According to a 2015 article in The Star, citing MERS 999 project director Rozinah Anas, the calls are answered by professional emergency officers (PEO) within 10 seconds. The PEO will ask the caller general questions on the type of emergency, location of the incident, and contact number to verify the legitimacy of the call.
In another article by The Borneo Post published in May this year, it was detailed that if an ambulance is required, MERS 999 will divert the call to the Medical Emergency Coordination Centre (MECC) of the respective state, who will then enquire about the caller’s basic information, contact number, address, and the nature of emergency.
It is assumed that the call will then be directed to a public hospital ambulance service or auxiliary services such as MRCS and SJAM.
According to the Malaysian Association of Medical Assistants’ (MAMA) “tips” for 999 ambulance calls, assuming that the call is directed to a government hospital’s ambulance service, an officer will try and assist the caller by providing first-aid instructions that can be performed while waiting for an ambulance to arrive.
It was noted in MAMA’s Facebook post that the official on the phone will not be the same as the prehospital care unit officer heading to the scene. The public is also advised not to end the call until they are told to do so.
An example of a 999 call transcript involving a cardiac arrest case in the UK was published by The Guardian in 2008.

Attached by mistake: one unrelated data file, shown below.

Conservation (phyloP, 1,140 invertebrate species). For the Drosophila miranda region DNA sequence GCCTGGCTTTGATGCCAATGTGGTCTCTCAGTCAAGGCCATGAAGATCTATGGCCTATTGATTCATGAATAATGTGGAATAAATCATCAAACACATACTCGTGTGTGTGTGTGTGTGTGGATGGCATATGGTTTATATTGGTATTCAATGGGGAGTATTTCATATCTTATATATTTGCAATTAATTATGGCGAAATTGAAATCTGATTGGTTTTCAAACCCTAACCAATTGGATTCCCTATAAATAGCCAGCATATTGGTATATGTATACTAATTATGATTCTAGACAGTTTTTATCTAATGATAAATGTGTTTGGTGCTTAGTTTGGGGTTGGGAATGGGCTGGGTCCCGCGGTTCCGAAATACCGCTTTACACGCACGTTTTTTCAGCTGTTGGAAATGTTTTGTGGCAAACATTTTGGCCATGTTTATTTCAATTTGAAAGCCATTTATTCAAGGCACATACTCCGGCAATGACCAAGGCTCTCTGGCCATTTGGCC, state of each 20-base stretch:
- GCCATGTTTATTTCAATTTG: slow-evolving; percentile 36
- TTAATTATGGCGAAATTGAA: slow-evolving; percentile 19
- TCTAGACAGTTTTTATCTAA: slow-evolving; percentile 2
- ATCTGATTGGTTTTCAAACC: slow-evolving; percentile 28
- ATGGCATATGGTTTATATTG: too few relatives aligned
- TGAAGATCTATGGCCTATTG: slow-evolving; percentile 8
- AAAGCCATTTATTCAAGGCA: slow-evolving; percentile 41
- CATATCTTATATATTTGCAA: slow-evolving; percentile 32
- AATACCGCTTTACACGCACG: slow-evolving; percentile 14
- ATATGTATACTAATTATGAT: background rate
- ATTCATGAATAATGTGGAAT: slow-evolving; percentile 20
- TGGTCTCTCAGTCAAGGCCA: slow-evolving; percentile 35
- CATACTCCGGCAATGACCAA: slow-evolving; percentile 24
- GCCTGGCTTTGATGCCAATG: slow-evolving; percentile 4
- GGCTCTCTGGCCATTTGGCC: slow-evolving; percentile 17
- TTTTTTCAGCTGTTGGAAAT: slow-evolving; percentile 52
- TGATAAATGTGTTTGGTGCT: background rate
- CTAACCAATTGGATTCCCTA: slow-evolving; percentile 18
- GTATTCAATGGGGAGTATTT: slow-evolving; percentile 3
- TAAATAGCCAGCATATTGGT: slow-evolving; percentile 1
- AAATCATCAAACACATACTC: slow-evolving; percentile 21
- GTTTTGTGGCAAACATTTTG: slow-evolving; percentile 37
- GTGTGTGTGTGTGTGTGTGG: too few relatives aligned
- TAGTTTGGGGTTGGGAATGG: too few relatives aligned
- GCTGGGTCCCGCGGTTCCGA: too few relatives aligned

Dr Haris said bystanders must initiate CPR early while an ambulance arrives for the victim to have a chance of survival. “The ambulance team will then continue the effort as there would still be a chance of recovery,” he said.
Dr Ammar added that in cases of cardiac arrest, the caller will be asked to check for signs of life and will be guided to do CPR before paramedics arrive.
“The important thing here is that the public has a role and calling 999 is a good move. At least they called and didn’t run away from the scene. There are Good Samaritans out there who would help,” Dr Ammar said, referring to Kumaraveloo’s case.
“But most people do not want to take that extra responsibility to wait and to give statements, which will help in any incident that occurs. So, it’s not easy to help people.”
Why Call 999 If The Ambulance Will Arrive Late?
Dr Haris said it is wrong to presume that first responders will not do anything once they arrive: “The ambulance team will check, regardless of time, the condition of the victim with equipment. If the patient is still warm, and the event still early, the team will still do CPR and this is the practice in most cases.”
He said most cardiac arrest victims who survive – whether in the US, the UK, or Japan – are largely because bystanders initiate CPR early. “The ambulance team then has a chance to continue. Nevertheless, the team will still check the heart and if there is any rhythm at all, despite it beyond 15 minutes, and will continue with resuscitation,” Dr Haris said.
Dr Ammar explained that early CPR by a bystander constitutes basic life support (BLS), which covers initial resuscitation efforts such as CPR and AED usage, while the paramedic team can do both BLS and advanced life support (ALS).
“Basic life support is what we refer to as CPR, first aid basic life support, which includes CPR – that is the fundamental of resuscitation.
“ALS will provide better care to the patient where there is an indication to provide it. So, the paramedics that arrive can do intubation to provide more oxygen to the patient, and they can give drugs, if needed, to try and kickstart the heart.